If the proposition $\lnot p \to q$ is true, then the truth value of the proposition $\lnot p \lor \left ( p \to q \right )$, where $\lnot$ is negation, $\lor$ is inclusive OR and $\to$ is implication, is
Cannot be determined.
From the axiom $\lnot p \to q$, we can conclude that $p \vee q$.
So, either $p$ or $q$ must be TRUE.
&\lnot p \lor (p \to q)\\[1em]
\equiv& \lnot p \lor ( \lnot p \lor q)\\[1em]
\equiv&\lnot p \lor q
Since nothing can be said about the Truth value of $p$, it implies that $\lnot p \lor q$ can also be True or False.
Hence, the value cannot be determined.
@Pragy Agarwal Thank you for correcting me. I understood the mistake I made.
given that $ \lnot p \to q$ is true
A proposition can have only 2 possible values namely true or false. Here I feel “cannot be determined”(option D) is a more suitable answer than “multiple values”(option B) because propositional variables are similar to variables in programming which can have only one value at a time.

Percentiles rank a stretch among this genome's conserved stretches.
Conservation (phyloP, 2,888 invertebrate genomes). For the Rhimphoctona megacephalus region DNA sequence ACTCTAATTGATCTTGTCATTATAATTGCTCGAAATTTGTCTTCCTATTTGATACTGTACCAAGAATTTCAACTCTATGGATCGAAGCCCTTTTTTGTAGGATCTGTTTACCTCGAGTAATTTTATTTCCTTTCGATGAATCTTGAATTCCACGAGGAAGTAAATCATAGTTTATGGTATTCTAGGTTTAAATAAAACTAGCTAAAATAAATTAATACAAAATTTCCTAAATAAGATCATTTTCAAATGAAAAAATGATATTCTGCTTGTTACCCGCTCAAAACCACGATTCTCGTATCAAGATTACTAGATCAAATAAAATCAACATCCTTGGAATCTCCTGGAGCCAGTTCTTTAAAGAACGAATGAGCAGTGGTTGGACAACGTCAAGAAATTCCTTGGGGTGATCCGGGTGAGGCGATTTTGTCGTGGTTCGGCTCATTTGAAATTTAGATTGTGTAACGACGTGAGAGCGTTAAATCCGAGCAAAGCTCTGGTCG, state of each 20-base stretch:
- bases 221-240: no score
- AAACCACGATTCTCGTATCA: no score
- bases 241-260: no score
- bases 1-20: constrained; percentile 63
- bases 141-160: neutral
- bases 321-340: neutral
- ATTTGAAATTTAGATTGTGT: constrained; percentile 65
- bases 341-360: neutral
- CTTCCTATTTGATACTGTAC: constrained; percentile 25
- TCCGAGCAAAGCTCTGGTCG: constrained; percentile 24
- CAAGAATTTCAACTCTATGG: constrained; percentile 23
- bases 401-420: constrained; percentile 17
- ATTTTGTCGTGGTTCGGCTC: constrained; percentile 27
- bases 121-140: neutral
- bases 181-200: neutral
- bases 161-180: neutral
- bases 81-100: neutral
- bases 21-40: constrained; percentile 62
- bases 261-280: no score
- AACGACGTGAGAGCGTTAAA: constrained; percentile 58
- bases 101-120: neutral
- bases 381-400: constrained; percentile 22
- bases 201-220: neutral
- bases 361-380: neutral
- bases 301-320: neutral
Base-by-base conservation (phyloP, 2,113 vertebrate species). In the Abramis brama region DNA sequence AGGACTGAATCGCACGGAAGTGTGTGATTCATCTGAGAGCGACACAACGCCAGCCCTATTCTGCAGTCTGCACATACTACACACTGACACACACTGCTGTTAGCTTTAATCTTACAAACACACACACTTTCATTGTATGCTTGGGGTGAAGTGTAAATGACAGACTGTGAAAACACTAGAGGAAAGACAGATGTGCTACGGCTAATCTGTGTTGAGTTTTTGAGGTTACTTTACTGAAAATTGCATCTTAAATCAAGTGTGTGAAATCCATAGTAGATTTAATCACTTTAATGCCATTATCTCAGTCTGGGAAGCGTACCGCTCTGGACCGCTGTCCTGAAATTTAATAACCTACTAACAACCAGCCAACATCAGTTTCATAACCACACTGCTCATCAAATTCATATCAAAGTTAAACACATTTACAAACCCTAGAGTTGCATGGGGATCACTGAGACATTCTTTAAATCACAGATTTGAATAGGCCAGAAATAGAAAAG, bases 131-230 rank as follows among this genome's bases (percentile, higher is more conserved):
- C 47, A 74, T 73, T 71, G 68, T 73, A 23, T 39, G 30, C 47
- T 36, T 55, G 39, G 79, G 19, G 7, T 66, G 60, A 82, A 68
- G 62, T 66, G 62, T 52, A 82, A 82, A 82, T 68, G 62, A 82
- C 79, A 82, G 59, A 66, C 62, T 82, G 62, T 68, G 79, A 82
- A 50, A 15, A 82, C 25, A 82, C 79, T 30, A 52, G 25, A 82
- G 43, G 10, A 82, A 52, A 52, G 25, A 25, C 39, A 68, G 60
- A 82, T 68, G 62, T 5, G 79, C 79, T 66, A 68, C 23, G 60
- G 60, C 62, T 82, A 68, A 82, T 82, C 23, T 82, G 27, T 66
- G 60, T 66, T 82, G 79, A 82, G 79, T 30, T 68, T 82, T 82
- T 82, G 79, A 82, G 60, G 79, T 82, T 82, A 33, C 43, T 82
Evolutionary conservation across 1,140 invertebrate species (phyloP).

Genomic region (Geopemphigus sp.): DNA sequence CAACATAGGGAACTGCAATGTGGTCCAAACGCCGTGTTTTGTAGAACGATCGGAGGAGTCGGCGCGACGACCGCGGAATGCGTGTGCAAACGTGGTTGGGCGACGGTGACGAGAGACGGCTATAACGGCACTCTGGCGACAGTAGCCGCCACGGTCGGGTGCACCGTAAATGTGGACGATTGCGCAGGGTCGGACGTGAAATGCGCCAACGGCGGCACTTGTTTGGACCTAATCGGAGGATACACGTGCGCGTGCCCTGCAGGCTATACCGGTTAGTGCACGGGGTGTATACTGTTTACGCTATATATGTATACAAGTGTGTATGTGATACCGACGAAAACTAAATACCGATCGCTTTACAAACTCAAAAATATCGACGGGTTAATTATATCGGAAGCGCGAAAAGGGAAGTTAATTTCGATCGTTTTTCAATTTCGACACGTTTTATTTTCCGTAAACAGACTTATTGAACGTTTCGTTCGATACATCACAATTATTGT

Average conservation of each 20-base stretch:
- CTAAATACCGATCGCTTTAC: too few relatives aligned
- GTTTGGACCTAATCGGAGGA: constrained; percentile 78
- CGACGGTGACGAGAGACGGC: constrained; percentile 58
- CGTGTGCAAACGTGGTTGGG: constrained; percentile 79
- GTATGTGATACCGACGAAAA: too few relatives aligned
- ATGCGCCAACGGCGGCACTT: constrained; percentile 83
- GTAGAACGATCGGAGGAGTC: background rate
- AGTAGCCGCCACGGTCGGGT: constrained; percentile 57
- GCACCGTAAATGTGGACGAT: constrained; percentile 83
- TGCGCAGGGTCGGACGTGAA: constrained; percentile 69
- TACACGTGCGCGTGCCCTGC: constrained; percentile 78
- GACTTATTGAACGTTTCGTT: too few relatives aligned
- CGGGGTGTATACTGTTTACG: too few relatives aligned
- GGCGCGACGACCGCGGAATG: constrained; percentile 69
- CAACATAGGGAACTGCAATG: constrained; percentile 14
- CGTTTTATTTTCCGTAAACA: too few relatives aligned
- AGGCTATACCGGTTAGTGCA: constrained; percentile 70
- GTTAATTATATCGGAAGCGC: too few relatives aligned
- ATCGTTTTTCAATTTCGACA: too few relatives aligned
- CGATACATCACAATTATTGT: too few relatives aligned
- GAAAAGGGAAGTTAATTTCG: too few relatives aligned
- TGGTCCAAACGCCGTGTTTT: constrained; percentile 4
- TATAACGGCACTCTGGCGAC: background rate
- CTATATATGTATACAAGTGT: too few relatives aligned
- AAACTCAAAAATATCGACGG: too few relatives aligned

We need to look only for the GREEN case as in that only P’ → Q is true .
And for these three (GREEN) cases we have truth value for some cases and false for some cases .
So the value can’t be determined .
Answer will be D.